North Texas Daily

University artist uses talents to uplift women

University artist uses talents to uplift women

University artist uses talents to uplift women
July 29
13:00 2023

Studio art and art history senior Carina Hernandez is a local multimedia artist whose work centers around the complex experiences of womanhood.

“I make art about my identity for other people to identify with,” Hernandez said. “I’ve been in so many conversations with other girls about shared traumas that we have faced as women in this world, that my art has really become my way to resonate with these other women who may have gone through something similar or see something in my art that they connect to.”

Hernandez enjoys experimenting with different mediums of art such as welding, woodworking and inking. As an art student, she employs various materials, styles, color palettes and subjects in her work, and does not attempt to limit herself to one specific style of expression.

“It’s clear that art is a language that truly speaks to Carina, as seen by her immense care and enthusiasm,” said Lauren Reird, Hernandez’s friend and literature and history senior. “Witnessing her growth this summer certainly feeds into my perception of Carina’s ever-growing appreciation of art as well as her blossoming skill as an artist.”

Hernandez’s mother was an art enthusiast herself, and always taught her children about the value of creative expression. It was not until high school that Hernandez began to take art more seriously. She started frequently creating spontaneous art to express her emotions, without throughly planning what she was going to make.

Now as a college student, Hernandez said she is able to recognize the pattern behind what she creates and makes pieces that are well-thought out and have clear messages behind them. She hopes her art will create a sense of community with her viewers and allow those who relate to her work to feel seen and heard.

“When I make my art I really am trying to also just open up these conversations that may be uncomfortable to have in a formal way,” Hernandez said. “By making things that confront these issues, I hope that my pieces allow others to be able to talk about them, break the stigma, and make some real change.”    

Hernandez said nearly everything she creates is born in her thoughts about societal issues, particularly the way women have been mistreated in history and in the present day. This perspective serves as the connective tissue for her body of work.

“Carina is just so passionate about what she does,” said Katelyn Johnson, Hernandez’s friend and childhood education senior. “She pulls her inspiration from women both in her life as well as from the media and the past. It is great to be apart of her journey as an artist.”

One collection of her work, titled “Eve series,” includes a small garbage can made out of foil, along with crumbled collaged paper with harrowing statistics. One states that, “There has never been a female U.S. President. It would take 108 years to close the gender gap.” Another notable piece in the series is a painted apple with the phrase “Eve was framed.”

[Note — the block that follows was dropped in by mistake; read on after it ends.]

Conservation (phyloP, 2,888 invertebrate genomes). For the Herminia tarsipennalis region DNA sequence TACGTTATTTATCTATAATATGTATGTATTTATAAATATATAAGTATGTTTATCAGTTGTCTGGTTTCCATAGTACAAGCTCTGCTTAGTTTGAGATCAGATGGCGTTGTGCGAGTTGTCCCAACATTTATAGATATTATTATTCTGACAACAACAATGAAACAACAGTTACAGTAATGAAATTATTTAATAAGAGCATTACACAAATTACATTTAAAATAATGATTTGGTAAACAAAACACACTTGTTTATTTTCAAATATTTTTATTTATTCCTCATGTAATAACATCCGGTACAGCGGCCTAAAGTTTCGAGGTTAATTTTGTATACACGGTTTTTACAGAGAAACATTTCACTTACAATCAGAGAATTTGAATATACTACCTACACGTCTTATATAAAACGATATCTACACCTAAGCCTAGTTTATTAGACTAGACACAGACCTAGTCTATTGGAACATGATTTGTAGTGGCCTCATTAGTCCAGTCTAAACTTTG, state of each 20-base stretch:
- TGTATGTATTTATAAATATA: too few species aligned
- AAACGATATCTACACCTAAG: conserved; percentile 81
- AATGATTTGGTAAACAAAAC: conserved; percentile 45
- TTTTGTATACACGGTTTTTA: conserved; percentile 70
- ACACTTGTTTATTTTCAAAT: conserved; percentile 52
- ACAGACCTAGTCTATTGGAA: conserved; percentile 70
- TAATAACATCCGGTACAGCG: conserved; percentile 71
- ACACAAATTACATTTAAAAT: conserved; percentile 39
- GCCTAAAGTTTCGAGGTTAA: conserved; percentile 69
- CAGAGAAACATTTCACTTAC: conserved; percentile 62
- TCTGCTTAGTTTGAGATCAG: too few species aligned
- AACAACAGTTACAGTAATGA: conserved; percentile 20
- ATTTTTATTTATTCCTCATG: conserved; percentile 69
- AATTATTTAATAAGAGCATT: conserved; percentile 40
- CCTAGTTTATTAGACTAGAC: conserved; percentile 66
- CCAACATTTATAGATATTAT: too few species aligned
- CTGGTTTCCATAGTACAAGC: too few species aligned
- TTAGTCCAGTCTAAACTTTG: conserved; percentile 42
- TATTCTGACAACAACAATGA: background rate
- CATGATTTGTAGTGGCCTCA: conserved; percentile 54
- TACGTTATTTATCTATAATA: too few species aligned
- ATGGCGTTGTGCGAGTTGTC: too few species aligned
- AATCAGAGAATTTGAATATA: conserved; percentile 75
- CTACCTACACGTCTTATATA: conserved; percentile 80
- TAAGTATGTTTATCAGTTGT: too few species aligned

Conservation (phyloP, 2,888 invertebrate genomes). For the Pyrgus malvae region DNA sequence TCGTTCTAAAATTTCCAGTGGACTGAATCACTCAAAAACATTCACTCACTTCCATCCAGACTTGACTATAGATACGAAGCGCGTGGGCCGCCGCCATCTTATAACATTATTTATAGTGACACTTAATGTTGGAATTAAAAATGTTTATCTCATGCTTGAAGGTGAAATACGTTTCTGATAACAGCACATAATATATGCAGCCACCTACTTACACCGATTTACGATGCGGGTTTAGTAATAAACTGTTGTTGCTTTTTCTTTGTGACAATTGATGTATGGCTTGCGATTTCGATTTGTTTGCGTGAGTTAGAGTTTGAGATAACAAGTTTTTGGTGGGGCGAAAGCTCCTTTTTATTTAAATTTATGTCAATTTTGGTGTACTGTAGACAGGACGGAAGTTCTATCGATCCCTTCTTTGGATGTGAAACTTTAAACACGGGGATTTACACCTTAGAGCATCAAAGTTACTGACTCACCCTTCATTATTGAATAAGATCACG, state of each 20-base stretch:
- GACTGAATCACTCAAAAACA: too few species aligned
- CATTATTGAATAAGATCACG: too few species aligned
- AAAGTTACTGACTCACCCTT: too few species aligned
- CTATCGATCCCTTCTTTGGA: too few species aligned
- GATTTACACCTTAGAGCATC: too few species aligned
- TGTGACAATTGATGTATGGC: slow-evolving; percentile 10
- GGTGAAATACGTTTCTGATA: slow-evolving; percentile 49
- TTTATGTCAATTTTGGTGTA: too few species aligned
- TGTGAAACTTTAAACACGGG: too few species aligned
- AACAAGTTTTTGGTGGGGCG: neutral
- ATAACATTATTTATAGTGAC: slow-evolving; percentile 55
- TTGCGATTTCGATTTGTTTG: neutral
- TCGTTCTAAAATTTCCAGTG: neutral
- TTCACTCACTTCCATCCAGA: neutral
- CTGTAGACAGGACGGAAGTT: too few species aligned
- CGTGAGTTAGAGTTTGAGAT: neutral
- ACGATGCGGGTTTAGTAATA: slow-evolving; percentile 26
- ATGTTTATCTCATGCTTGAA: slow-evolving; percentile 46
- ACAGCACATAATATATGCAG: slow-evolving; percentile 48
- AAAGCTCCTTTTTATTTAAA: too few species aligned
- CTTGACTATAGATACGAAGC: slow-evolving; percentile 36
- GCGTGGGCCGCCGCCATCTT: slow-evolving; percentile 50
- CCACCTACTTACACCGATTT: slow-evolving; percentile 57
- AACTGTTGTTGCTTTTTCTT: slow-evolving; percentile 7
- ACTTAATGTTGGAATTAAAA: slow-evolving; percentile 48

“I think every woman has this shared experience of having to navigate the patriarchy since birth and kind of facing our own challenges within that, that so many of us can relate to,” Hernandez said. “Whether that’s gender related power dynamics, sexual assault, or societal beauty or behavior expectations, being a woman will always be challenging. These are the kind of things that inspire me to make art today.”

Hernandez considers her art to not only communicate the complex and systemic issues faced by women, but to also take a more literal approach to womanhood. She often depicts naked female bodies in her work, in both abstract and traditional styles. This is a way for Hernandez to explore the topic about how women’s bodies are scrutinized and objectified by society from a young age.

“My upbringing in a feminine environment of my mom and my sister along with my own personal experience with sexual assault has shaped the way I make my art and perceive the world around me,” Hernandez said. “I employ the feminine figure in my works often to redefine the use of this motif through a feminist lens.”

Aside from her artistic studies, Hernandez’s double major in Art History is also apparent in her portfolio. She uses female artists of historical movements, particularly Surrealism, as inspiration for work. In a recent piece, she recreated the painting “Portrait of Leo” by Raphael, which she visited this summer during a trip to Italy. Her iteration of the Renaissance piece, titled ‘Legacy,” featured herself along with her mother and sister.

“When you study something famously filled with old white men it can be really discouraging as a woman practicing art today,” Hernandez said. “But the art history professors at UNT do a great job at reiterating the challenges that women have faced historically that has led to this drought of information on them, and have even gone out of their way to consistently include prominent women artists throughout history.”

Hernandez’s advice to artists trying to develop a specific “style” is to not worry too much about it, and instead identify the string that ties their pieces together. Looking inward instead of outward, she says, is the best way to find one’s artistic purpose. To follow Hernandez’s artistic journey, visit her instagram @carsartsy and her website,

“No matter what you try to do, your experiences and your life will influence every decision you make and mark you make,” Hernandez said. “Once you know that, you can really lean into it and create a unified collection of work.”

Featured Image: Carina Hernandez poses with her art pieces in one of the College of Visual Arts and Design studios on July 19, 2023. Makayla Brown

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Celie Price

Celie Price

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